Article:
[Rhythmbox-devel] Music player UI

[ Because the following is not strictly Rhythmbox-specific, replies (if
any) should probably be send to usability@gnome.org only. ]

Hi everyone,

last year November, Jorn Baayen sent the following mail to the Gnome
usability list asking for comments on the Rhythmbox UI:


It seems many people will agree (at least to some extend) that the current
interface of both iTunes and Rhythmbox -- as interesting as the overall
concept may be -- has several, and in part quite serious, limitations.
This doesn't mean, of course, that alternative designs have automatically
fewer problems or that the current interface wouldn't all-in-all make for
a good enough user experience so that for many users it's the preferable
choice when compared to other existing music playing software.  It's not
perfect, however, and therefore I think it's worth to at least think about
different approaches...

To me it seems that almost all of the current problems with the interface
come from the fact that Rhythmbox (like iTunes) uses a single window for
both the player/playlist and the music library.  Of course, the
"library-as-a-top-level"-thing is also (I think) one of the biggest
strengths of the current interface and because of this I started wondering
whether it might be a solution to:

  1. separate the library from the player/playlist

  2. make _only the library_ the main object of user-interaction (for
     playing music from the library, at least)

  3. turn the player into a background process (CORBA factory?) with only
     a status-area icon as it's top-level UI and a playlist-manager as a
     second-level object.

>From a user-perspective it might look like this:

In the most simple case where the user just wants to play an music-file
lying on his desktop, he double-clicks the file, an icon (let's say a
note, just like the one currently displayed by rhythmbox) appears in the
status-area and "the Computer starts playing the song".  When the track
ends the icon turns to a paused sign and later, after some time of no
sound-playing activity, the icon again disappears completely.

At some later point the user might decide to play an Album from the music
collection on his computer.  To do so he clicks on the Foot-menu and
selects `Sound & Video -> Music Library'.  After selecting an Album from
the library (a window that looks surprisingly similar to the current
Rhythmbox UI) he presses the `Play Album' button (a button right next to
the `Play Selected Tracks' button; which is grayed out because no tracks
are currently selected) and again the status-icon appears and "the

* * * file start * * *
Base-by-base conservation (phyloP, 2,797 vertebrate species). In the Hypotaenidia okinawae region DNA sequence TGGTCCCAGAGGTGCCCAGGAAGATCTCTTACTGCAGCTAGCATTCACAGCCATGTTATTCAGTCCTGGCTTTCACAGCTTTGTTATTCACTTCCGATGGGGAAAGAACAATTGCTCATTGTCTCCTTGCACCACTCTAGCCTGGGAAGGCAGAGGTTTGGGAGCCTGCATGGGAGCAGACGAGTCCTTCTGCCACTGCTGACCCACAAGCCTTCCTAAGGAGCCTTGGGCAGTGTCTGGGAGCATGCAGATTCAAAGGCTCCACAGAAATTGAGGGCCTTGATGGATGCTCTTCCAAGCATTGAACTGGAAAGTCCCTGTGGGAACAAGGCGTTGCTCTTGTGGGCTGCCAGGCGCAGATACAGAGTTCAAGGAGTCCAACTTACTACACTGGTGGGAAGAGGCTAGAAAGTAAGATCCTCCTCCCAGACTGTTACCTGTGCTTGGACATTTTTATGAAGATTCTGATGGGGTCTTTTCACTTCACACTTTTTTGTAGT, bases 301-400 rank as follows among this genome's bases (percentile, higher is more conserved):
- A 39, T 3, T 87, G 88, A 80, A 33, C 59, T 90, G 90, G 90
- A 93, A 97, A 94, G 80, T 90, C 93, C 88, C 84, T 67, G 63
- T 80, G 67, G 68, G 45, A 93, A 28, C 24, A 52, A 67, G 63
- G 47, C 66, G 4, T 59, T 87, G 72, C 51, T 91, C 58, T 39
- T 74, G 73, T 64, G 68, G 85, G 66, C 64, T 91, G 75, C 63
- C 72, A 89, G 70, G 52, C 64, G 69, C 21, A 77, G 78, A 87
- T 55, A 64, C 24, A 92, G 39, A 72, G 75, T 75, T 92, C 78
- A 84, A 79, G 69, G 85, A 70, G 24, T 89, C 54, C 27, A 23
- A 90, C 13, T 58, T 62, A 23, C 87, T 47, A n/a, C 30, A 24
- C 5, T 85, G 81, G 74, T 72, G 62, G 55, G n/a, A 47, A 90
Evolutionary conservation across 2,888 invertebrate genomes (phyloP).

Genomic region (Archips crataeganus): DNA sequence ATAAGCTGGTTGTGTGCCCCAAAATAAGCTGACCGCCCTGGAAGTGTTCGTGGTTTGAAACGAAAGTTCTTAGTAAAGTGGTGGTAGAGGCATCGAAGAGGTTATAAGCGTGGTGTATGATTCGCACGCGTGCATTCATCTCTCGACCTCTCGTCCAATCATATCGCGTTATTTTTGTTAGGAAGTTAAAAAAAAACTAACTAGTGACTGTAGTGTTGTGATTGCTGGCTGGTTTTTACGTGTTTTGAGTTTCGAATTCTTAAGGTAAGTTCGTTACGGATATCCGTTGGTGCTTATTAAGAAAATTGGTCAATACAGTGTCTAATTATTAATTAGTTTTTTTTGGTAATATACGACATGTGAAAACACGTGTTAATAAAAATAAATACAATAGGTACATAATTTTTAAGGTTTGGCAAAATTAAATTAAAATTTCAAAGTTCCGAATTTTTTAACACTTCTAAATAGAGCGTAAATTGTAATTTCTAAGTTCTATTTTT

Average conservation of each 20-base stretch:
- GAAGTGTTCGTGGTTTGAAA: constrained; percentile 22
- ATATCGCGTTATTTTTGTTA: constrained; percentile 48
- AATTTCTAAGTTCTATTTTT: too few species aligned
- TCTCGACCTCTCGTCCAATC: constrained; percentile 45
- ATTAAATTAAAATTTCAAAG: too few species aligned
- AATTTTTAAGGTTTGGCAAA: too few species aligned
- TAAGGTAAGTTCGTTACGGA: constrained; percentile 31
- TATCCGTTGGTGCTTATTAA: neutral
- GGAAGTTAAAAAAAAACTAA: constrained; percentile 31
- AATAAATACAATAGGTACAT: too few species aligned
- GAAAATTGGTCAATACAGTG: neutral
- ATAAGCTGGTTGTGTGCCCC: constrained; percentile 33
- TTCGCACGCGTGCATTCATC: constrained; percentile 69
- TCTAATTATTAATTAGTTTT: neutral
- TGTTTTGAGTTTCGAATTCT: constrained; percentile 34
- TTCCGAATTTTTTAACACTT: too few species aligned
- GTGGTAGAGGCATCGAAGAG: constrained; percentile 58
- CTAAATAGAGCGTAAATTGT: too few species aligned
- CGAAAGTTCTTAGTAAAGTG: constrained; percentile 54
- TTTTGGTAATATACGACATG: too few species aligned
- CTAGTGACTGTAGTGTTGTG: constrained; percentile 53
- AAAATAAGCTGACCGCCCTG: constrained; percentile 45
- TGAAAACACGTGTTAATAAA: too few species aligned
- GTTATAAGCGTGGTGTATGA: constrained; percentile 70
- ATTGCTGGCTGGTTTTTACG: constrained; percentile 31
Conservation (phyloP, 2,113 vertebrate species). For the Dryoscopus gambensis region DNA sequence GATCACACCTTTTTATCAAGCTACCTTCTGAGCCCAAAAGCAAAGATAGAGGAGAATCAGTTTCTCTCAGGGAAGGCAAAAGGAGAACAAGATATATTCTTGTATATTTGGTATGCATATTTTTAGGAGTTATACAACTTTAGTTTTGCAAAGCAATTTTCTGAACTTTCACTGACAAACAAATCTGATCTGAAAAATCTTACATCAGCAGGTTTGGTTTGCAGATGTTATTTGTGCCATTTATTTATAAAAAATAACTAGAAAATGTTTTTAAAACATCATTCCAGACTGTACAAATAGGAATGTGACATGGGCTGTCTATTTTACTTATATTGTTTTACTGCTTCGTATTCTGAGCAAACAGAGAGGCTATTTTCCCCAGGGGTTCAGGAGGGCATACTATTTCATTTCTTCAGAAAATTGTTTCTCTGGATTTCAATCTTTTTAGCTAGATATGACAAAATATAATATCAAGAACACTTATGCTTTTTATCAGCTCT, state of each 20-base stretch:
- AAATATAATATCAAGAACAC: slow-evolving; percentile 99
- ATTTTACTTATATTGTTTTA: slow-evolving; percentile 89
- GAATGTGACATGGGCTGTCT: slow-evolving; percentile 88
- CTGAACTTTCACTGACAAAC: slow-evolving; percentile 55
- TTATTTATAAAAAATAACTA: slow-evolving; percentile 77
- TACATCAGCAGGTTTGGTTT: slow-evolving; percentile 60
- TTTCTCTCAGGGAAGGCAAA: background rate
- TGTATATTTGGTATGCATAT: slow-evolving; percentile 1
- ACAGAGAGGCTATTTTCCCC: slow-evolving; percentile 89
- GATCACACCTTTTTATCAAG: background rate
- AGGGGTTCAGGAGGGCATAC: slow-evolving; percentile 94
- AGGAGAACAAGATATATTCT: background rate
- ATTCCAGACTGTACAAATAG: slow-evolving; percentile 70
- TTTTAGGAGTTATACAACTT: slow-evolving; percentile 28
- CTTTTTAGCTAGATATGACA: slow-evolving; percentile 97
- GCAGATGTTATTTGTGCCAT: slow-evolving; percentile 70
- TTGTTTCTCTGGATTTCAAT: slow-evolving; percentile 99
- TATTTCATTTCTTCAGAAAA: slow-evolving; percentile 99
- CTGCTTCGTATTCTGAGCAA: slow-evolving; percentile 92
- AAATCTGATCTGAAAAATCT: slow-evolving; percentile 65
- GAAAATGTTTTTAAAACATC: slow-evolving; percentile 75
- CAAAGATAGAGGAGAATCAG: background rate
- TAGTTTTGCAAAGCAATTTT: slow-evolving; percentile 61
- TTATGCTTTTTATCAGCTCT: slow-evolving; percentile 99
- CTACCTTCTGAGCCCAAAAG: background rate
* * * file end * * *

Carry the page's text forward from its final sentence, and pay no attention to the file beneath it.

computer starts playing the album".

After closing the library window and listening to half of the first track
the user realizes that he heard this exact same song way to often in
recent times and therefore decides to skip the rest (...the song gets
rather boring towards the end, anyway).  Therefore, to skip to the next
track, he context-clicks on the status-icon and selects `Next track'.

A few seconds later, however, the user is forcefully reminded of the fact
that the second track on this album just sounded totally awful even when
listened to the first time.  As he now generally starts to wonder whether
there were any good tracks remaining on this album he wants to take a look
at the playlist.  After context-clicking the status icon and selecting
`Playlist Window', a window opens containing a menubar, a toolbar with a
handfull of buttons and a playlist with the tracks of the album.

After looking at the names and realizing that they don't tell him that
much, the user starts to use the `Forward' button to click through the
remaining tracks one by one.  Soon he reaches the end of the playlist
without encountering a single track that seemed worth listening to.  Our
user, however, is not know to give up so easily and therefore he reaches
for the `Library' button in the toolbar and, just like when he used `Sound
& Video -> Music Library' from the Foot-menu before, the library window

Sooo... unless maybe our user died for lack of food or got arrested by the
RIAA he continues to do the things described above over and over again
happily until this day.



  * Playing music is something that the computer just does.  [ Among other
    things this means that it would be an error for the playlist to open
    automatically when music is played because this would spoil the idea! ]

  * Aside from allowing the user to sort and edit his files, etc. the
    library is the users primary way of telling the computer what music to

  * The status icon is the computers way of showing the user what it does.

  * The status icon additionally allows the user to manipulate certain
    aspects of the computers current state with respect to sound playing.

Ok, that's basically it.  To not spoil the main point I ignored additional
features like Radio or CD-handling... so far, however, I did not have any
problems to imagine ways of how to nicely integrate them.



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